Participants recruited for the trial were adolescents (aged 13-17 years) who were new patients to 1 of 2 tertiary care weight management clinics in a children’s health system. Patients were referred by their primary care provider to the clinic for having a body mass index percentile ≥85th percentile for age and having failed attempts at weight management in the primary care setting. One of the adolescent’s caregivers was also enrolled as a participant in the study. Participants were excluded if the adolescent had a primary genetic or endocrine syndrome associated with obesity or was taking a medication that would predispose them to weight gain; if the caregiver was not the adolescent’s legal guardian, did not reside in the same household, or was of limited English proficiency; or if either the adolescent or their caregiver was unable to understand how to use the fitness tracker, had used a fitness tracker before, did not have a smartphone or tablet computer, or had a condition limiting physical activity. Participants were also excluded from the study if they were unable to attend monthly weight management clinic visits for logistical or insurance reasons. This study was approved by the institutional review board, with both adolescents and their caregivers signing consent forms at the time of enrollment.
Sample Size Derivation
The primary aim of this study was to assess the differential impact of an adolescent using the fitness tracker alone or in conjunction with their caregiver on physical activity patterns. As this is a novel comparison of the intervention, the effects are unknown. To detect a clinically meaningful difference in mean daily steps of 2000 (equating to approximately 1 mile of additional walking) between groups with a power of 80% and a level of significance of .05, assuming a 30% attrition rate for this 3-month study, we estimated that a sample size of 90 participants (45 in each experimental group) would be needed.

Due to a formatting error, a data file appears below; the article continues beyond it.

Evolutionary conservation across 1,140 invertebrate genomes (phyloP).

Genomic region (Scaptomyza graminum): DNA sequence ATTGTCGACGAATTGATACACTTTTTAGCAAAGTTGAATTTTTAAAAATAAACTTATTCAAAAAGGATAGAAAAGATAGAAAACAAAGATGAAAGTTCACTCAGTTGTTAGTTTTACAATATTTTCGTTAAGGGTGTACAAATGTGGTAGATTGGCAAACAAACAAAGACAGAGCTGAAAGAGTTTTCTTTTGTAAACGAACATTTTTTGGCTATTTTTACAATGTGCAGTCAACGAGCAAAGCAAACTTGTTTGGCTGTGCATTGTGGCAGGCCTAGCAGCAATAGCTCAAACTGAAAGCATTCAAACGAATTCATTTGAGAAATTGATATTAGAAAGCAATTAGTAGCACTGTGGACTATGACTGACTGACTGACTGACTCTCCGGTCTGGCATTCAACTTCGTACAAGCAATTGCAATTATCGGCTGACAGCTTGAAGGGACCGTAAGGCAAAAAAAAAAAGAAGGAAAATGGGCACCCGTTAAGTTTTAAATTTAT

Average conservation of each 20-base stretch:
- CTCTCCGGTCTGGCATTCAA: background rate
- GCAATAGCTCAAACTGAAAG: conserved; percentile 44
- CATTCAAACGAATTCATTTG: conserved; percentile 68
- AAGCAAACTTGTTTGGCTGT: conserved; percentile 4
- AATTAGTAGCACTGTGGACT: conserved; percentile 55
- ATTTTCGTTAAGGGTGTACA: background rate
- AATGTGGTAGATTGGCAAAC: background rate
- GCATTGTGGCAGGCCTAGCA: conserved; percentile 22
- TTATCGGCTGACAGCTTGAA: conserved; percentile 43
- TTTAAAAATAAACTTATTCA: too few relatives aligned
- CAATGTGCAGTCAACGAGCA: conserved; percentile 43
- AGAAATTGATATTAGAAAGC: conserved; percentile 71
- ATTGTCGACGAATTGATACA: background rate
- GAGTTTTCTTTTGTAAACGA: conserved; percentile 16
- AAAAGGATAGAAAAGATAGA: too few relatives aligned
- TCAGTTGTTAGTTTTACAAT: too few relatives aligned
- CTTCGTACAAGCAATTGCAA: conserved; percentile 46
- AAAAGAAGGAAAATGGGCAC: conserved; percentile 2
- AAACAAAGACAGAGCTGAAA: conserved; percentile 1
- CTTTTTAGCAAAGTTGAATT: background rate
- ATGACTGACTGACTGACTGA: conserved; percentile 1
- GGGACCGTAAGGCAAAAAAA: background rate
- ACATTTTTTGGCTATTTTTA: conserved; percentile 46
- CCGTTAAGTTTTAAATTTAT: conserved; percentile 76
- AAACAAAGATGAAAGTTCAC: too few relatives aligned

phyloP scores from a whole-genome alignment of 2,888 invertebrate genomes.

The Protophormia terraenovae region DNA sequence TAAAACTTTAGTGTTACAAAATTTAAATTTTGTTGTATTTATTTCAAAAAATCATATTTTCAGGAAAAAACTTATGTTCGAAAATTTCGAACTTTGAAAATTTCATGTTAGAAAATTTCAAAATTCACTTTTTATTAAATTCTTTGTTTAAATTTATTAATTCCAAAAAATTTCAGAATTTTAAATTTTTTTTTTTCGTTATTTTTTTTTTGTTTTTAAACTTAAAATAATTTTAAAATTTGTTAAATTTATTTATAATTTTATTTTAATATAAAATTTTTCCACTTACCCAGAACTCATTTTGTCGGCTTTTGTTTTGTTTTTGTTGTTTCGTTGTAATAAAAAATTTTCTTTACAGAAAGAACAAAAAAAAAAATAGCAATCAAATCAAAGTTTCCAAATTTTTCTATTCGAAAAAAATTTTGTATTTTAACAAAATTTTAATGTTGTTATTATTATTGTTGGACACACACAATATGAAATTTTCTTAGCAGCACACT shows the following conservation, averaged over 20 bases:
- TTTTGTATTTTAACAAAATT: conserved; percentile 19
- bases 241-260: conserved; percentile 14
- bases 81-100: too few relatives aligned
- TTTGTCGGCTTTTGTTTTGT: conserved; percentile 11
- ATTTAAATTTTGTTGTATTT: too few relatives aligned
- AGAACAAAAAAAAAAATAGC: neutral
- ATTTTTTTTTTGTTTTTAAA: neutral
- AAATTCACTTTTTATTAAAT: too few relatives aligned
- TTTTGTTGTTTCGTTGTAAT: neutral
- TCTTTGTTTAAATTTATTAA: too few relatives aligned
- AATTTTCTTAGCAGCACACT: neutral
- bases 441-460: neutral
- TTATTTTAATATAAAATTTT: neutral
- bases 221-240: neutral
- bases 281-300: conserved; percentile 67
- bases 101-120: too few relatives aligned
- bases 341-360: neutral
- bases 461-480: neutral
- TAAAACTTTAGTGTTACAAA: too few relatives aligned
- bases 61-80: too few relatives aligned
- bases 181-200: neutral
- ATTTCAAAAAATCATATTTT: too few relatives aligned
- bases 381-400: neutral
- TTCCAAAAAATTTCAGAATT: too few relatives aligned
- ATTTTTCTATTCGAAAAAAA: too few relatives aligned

Each of the 2 tertiary care weight management clinics was located inside a tertiary care children’s hospital. One clinic was located in the mid-Atlantic, and 1 clinic was located in the South Atlantic. Each clinic provides individualized, interdisciplinary weight management treatment to patients aged younger than 18 years (please see below section on Standard Weight Management Treatment for more details). Participants in the South Atlantic clinic were more likely to be of Hispanic background (48% [14/29] vs 14% [8/59] in the mid-Atlantic, P<.001), less likely to be of non-Hispanic white background (21% [6/29] vs 44% [26/59], P=.03), and more likely to have Medicaid insurance (55% [16/29] vs 29% [17/59], P=.02). There were no significant differences between participants at the 2 clinical sites in terms of gender, age, and weight status.
Standard Weight Management Treatment
All participants received the same standard weight management treatment, which was the typical routine care provided to all patients in the tertiary care weight management clinics. At their initial visit to the clinic, adolescents and their families underwent an assessment by a medical provider and received an individualized care plan. A typical plan included monthly clinic visits with an interdisciplinary team, which could include a medical provider, health educator, exercise physiologist, dietitian, or psychologist depending on identified needs. Care provided during each visit included management of medical comorbidities, nutrition education, physical activity counseling, and discussion of behavioral strategies such as goal setting and self-monitoring, with elements of motivational interviewing used to encourage behavior change. Care was targeted toward the entire family and stressed the importance of adoption of healthy lifestyle behaviors by the entire family. There was opportunity for the adolescent to participate in weekly personal training sessions at the mid-Atlantic site, which only 6 adolescents participated in.